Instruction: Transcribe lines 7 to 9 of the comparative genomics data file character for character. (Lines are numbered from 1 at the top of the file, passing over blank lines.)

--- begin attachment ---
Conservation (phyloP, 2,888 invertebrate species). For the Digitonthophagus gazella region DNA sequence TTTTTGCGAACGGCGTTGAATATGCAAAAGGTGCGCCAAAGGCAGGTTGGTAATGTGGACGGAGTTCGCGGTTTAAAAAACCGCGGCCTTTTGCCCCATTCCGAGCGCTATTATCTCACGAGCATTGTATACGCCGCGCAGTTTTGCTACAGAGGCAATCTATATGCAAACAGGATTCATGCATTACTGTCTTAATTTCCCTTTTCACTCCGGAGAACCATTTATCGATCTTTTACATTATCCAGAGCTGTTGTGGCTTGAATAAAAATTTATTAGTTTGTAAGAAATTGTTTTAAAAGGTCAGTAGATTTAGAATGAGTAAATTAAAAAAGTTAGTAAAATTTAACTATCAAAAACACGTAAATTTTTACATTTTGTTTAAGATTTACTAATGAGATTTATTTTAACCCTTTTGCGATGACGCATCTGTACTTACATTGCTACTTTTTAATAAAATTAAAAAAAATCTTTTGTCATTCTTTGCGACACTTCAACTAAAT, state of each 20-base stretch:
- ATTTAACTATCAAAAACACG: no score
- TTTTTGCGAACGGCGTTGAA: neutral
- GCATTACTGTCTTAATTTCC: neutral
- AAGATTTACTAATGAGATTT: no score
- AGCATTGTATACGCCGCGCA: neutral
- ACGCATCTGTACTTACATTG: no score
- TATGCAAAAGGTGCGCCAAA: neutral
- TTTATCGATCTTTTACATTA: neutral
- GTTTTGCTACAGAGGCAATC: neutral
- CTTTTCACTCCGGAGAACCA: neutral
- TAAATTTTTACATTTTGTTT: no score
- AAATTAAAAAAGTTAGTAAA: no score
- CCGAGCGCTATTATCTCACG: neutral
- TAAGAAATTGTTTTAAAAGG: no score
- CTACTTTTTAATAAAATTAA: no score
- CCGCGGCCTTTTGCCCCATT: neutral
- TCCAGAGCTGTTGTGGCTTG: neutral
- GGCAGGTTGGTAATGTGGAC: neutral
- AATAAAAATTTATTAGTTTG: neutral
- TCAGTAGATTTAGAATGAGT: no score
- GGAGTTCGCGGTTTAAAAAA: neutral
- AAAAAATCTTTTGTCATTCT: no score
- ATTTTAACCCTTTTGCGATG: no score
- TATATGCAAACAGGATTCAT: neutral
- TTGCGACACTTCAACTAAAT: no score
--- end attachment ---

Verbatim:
- ACGCATCTGTACTTACATTG: no score
- TATGCAAAAGGTGCGCCAAA: neutral
- TTTATCGATCTTTTACATTA: neutral